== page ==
Medical acupuncture gaining acceptance by the US Air Force
New Rochelle, NY, December 18, 2008Medical acupuncture, which is acupuncture performed by a licensed doctor trained at a conventional medical school, is being used increasingly for pain control. Richard Niemtzow, MD, PhD, MPH, Editor-in-Chief of Medical Acupuncture, a peer-evaluated journal (www.liebertpub.com/acu) and the official journal of the American Academy of Medical Acupuncture, is at the forefront of these efforts in the military.

The technique developed by Dr. Niemtzow has been so successful that the Air Force will begin teaching "Battlefield Acupuncture" to physicians deploying to Iraq and Afghanistan in early 2009. "Battlefield Acupuncture" can relieve severe pain lasting several days.

Based on modern neurophysiological concepts, Niemtzow developed a variation of acupuncture that involves inserting very tiny semi-permanent needles into very specific acupoints in the skin on the ear to block pain signals from reaching the brain. This method can lessen the need for pain medications that may cause adverse or allergic reactions or addiction.

"This is one of the fastest pain attenuators in existence," said Dr. Niemtzow, who is the Consultant for complementary and alternative medicine for the Surgeon General of the Air Force, and is affiliated with Uniformed Services University of the Health Sciences in Bethesda. "The pain can be gone in five minutes".........

Posted by: Janet      Read more         Source


December 18, 2008, 10:38 PM CT

Men, Women Give To Charity Differently

Men, Women Give To Charity Differently
To whom would you rather give money: a needy person in your neighborhood or a needy person in a foreign country? As per new research by Texas A&M University marketing professor Karen Winterich and his colleagues, if you're a man, you're more likely to give to the person closest to you ? that is, the one in your neighborhood ? if you give at all.

If you're a woman, you're more likely to give ? and to give equal amounts to both groups.

Winterich, who teaches marketing at Texas A&M's Mays Business School, says she can predict charitable behavior to different groups by an individual based on just two factors: gender and moral identity. (Moral identity does not measure how moral a person actually is, but rather how important it is to that person to be caring, kind, fair, honest, etc.).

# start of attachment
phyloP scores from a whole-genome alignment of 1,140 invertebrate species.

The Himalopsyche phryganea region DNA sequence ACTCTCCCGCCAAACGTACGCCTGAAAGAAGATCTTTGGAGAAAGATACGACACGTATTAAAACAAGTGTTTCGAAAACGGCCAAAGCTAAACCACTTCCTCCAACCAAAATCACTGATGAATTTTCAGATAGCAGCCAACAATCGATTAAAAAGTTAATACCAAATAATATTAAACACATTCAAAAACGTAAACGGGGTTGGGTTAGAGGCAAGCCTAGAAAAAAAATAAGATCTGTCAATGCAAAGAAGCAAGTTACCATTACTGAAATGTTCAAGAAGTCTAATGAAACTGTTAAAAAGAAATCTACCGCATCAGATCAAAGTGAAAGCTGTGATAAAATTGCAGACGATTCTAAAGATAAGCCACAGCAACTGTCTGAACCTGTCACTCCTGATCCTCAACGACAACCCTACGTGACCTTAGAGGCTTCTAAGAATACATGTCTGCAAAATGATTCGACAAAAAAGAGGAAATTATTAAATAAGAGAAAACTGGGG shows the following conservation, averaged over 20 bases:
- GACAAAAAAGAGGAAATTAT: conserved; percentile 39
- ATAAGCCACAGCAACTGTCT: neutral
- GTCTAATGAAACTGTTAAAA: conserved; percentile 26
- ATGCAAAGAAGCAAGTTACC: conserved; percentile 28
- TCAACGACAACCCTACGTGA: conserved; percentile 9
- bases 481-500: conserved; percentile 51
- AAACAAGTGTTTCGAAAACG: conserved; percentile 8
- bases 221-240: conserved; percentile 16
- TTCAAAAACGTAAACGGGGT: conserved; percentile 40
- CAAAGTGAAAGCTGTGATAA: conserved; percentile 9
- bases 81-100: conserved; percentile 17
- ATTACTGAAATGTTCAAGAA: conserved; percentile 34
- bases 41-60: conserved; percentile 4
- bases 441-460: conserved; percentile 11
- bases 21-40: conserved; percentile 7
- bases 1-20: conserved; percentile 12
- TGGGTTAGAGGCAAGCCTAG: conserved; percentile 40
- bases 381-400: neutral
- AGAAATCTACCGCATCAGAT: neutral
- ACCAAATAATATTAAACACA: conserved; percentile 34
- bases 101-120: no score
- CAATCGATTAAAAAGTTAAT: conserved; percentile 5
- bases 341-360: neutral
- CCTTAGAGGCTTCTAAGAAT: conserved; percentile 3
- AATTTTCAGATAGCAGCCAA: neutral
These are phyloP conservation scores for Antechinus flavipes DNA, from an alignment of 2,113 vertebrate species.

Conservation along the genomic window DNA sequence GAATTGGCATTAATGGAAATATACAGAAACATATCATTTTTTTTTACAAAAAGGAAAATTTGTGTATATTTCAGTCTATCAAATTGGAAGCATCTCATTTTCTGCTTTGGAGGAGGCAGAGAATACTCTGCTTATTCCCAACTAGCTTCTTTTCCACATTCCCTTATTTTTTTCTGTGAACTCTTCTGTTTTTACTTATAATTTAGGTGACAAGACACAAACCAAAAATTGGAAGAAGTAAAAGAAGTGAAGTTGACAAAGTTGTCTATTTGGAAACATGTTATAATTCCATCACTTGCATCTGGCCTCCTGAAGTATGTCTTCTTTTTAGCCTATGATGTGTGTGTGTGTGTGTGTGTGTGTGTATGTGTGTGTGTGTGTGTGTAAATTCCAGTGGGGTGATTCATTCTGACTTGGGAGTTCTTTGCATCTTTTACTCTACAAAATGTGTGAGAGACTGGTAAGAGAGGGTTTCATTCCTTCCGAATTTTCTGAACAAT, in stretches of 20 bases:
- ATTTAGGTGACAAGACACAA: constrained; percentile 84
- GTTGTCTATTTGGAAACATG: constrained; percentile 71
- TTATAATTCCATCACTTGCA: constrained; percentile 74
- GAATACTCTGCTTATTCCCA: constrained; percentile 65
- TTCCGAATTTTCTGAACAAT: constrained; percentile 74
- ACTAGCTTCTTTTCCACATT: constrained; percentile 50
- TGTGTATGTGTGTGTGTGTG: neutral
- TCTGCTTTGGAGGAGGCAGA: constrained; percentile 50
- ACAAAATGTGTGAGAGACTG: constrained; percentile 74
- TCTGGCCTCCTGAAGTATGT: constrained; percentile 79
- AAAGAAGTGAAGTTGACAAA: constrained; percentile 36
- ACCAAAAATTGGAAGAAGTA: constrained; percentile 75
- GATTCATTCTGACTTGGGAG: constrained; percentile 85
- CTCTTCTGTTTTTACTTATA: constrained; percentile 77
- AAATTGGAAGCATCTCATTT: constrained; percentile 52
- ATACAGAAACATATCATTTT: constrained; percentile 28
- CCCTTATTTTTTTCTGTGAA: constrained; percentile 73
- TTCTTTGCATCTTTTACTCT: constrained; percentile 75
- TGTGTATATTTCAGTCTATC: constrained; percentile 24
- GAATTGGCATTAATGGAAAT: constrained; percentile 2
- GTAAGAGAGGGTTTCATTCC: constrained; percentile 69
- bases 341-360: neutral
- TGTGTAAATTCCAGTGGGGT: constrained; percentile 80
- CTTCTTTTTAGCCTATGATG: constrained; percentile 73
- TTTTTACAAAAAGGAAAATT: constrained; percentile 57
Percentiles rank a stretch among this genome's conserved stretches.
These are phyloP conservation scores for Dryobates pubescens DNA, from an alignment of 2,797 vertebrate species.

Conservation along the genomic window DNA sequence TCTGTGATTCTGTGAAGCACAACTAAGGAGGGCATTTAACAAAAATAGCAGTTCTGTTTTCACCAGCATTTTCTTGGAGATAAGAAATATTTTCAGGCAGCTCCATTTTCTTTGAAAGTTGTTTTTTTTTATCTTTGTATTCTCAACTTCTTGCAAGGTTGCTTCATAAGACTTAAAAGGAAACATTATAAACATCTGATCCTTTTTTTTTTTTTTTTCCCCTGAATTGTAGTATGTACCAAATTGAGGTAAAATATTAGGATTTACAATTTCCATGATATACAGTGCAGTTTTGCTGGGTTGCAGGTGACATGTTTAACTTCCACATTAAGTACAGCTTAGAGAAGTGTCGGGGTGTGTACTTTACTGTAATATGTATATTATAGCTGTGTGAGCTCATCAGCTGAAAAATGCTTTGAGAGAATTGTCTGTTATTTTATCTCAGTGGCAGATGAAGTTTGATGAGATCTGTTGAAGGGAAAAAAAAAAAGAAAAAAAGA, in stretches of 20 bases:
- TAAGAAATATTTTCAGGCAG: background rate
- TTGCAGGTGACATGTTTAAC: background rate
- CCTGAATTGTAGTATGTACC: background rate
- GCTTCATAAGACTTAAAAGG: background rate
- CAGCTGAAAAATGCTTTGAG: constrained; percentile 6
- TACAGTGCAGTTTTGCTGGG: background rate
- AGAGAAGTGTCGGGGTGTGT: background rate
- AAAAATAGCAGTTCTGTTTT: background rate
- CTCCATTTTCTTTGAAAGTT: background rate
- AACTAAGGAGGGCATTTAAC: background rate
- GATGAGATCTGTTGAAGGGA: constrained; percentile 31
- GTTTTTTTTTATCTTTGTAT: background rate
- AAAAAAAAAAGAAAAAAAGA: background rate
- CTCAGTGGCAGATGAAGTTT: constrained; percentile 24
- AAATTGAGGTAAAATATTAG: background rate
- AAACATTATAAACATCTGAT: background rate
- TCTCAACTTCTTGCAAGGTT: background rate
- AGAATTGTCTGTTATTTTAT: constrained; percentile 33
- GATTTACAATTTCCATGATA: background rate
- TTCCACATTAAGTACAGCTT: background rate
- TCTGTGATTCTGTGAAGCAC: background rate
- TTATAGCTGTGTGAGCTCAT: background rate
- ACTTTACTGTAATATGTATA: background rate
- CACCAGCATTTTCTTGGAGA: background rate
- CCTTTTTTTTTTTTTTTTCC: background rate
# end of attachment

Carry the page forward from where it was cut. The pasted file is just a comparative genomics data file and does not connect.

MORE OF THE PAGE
The research is forthcoming in the Journal of Consumer Research. Co-authors on the paper are Vikas Mittal at Rice University and William T. Ross at Penn State University.

The results of Winterich's studies involving American participants have implications for those in the fund-raising arena.

The study examined how people responded to a need within an "ingroup" and an "outgroup." An ingroup has an obvious connection to the potential donor, such as physical proximity or ethnicity, while the outgroup might have nothing more than humanity to relate it to the donor.........

Posted by: Janet      Read more         Source



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Did you know?
Adolescents who suffer physical injuries are vulnerable to emotional distress in the months following their hospitalization, yet almost 40 percent of hospitalized adolescents interviewed for a new study had no source for the follow-up medical care that could diagnose and treat symptoms of post-traumatic stress. These young trauma survivors are at risk for high levels of post-traumatic stress and depressive symptoms, as well as high levels of alcohol use, according to research by researchers at the Harborview Injury Prevention and Research Center.